According to my Southern Baptist, undergraduate education, they also have an opinion of the second death. It is not, they say, related to any manner of transition but rather a termination of all comfort and pleasantries as they are sustained by God to the ages while being tortured for rejecting Him. They believe the damned are eternally consigned to rebellion against God with no hope of escaping His unimaginable torture.

Unfortunately, I believe any answer on this front is of limited use as I am certain there are Southern Baptists who disagree. This is a reflection of my personal experience and opinion that Southern Baptists are less likely to be concerned with the resurrection than with doctrinal issues such as the perseverance of the Saints, Christian exclusivism, Biblical inerrancy, and predestination.

  • Two ways I think this post could be improved: ① Can you demonstrate that NT Wright wrote that book in response to Southern Baptists? Surely if it had any particular focus, it would be British Anglicans, the people who pay him the most attention? ② The evidence you have presented says only that they are officially flexible at the denominational level on the millennium. How is it then logical to conclude that that means they aren't concerned with the resurrection?!? – curiousdannii Jan 1 '16 at 23:37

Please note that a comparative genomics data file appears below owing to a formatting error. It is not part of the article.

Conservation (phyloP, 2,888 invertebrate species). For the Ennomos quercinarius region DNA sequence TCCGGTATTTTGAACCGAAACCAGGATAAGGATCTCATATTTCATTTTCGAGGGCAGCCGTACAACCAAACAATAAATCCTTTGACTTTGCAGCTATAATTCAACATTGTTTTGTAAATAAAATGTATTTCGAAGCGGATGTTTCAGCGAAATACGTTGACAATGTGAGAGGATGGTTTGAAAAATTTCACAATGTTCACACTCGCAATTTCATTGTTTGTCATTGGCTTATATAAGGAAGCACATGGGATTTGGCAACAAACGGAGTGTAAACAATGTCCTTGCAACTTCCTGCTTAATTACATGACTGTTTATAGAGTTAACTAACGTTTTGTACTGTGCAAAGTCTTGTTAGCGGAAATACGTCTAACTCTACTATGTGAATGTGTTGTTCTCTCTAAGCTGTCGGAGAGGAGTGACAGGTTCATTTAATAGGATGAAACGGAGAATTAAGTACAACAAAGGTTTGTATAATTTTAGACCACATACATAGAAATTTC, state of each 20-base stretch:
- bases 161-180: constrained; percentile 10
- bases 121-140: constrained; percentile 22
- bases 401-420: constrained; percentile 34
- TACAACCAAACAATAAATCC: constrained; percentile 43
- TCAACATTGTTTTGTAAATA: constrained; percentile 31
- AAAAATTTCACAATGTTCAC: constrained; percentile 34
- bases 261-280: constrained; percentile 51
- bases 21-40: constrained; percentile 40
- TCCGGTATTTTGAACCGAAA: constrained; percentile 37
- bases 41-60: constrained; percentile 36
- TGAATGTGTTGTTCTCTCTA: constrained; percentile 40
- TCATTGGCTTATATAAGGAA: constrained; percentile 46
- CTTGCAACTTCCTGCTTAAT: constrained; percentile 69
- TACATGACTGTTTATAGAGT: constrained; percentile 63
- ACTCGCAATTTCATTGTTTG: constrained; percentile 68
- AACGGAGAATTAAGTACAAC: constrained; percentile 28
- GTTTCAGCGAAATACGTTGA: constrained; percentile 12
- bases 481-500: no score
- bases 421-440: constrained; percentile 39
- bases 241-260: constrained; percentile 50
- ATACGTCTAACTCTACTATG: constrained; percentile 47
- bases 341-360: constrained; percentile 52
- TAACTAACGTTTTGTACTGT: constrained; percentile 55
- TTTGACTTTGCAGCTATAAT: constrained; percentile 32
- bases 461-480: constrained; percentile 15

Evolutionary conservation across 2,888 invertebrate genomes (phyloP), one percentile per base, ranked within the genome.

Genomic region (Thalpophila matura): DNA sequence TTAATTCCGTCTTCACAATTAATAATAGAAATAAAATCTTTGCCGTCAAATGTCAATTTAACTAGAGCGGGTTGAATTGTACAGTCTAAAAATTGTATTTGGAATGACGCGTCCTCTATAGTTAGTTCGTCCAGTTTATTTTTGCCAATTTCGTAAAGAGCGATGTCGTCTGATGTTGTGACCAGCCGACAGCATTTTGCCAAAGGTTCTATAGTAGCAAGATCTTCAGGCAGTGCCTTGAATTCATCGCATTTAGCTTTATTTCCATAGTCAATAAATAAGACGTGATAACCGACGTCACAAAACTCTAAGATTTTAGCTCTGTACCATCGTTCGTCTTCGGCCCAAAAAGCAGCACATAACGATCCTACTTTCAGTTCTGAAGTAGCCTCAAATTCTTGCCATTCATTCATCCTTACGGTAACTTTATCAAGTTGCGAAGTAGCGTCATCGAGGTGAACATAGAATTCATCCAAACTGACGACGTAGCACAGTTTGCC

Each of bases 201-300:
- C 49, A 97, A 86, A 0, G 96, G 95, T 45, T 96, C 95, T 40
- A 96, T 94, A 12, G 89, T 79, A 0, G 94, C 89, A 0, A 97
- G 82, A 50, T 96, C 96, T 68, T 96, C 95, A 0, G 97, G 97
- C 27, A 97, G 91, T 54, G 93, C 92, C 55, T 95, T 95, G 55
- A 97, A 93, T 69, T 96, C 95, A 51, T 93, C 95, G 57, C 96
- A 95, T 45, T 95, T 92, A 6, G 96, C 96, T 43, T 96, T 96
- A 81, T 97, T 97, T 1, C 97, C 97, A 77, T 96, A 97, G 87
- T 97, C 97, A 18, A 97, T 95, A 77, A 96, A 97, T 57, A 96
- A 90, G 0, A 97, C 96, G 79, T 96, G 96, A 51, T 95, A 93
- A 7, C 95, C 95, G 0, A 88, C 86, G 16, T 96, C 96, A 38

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Well, my education is Free Will Baptist rather than Southern Baptist, but I can give you a straight answer to your question that my Southern Baptist preacher brother in law would sign off on. It is quite simple. When you read, "the wages of sin is death", that death is not referring to your heart stopping, it is indicates eternal damnation and separation from God. What we call death in today's terms is referred to as "sleep" in the scriptures. If we die (our heart stops beating) and we have entrusted our heart to Christ, we will never experience the death referred to in the scriptures but only eternal life.

  • The unrighteous are resurrected for one purpose only and that is judgement which will result in condemnation. This judgement could also be referred to as the judgement of the damned. It will not be attended by those who are under the blood of Christ as their sins have been paid for and are treated as if they never existed. – Michael Shaffer Jan 2 '16 at 5:09
  • The text in Revelation 20:11-15 is not specific enough to say definitively but does seem to indicate that physical resurrection may well be the case. Not planning on attending personally so I'm not too concerned. – Michael Shaffer Jan 3 '16 at 22:03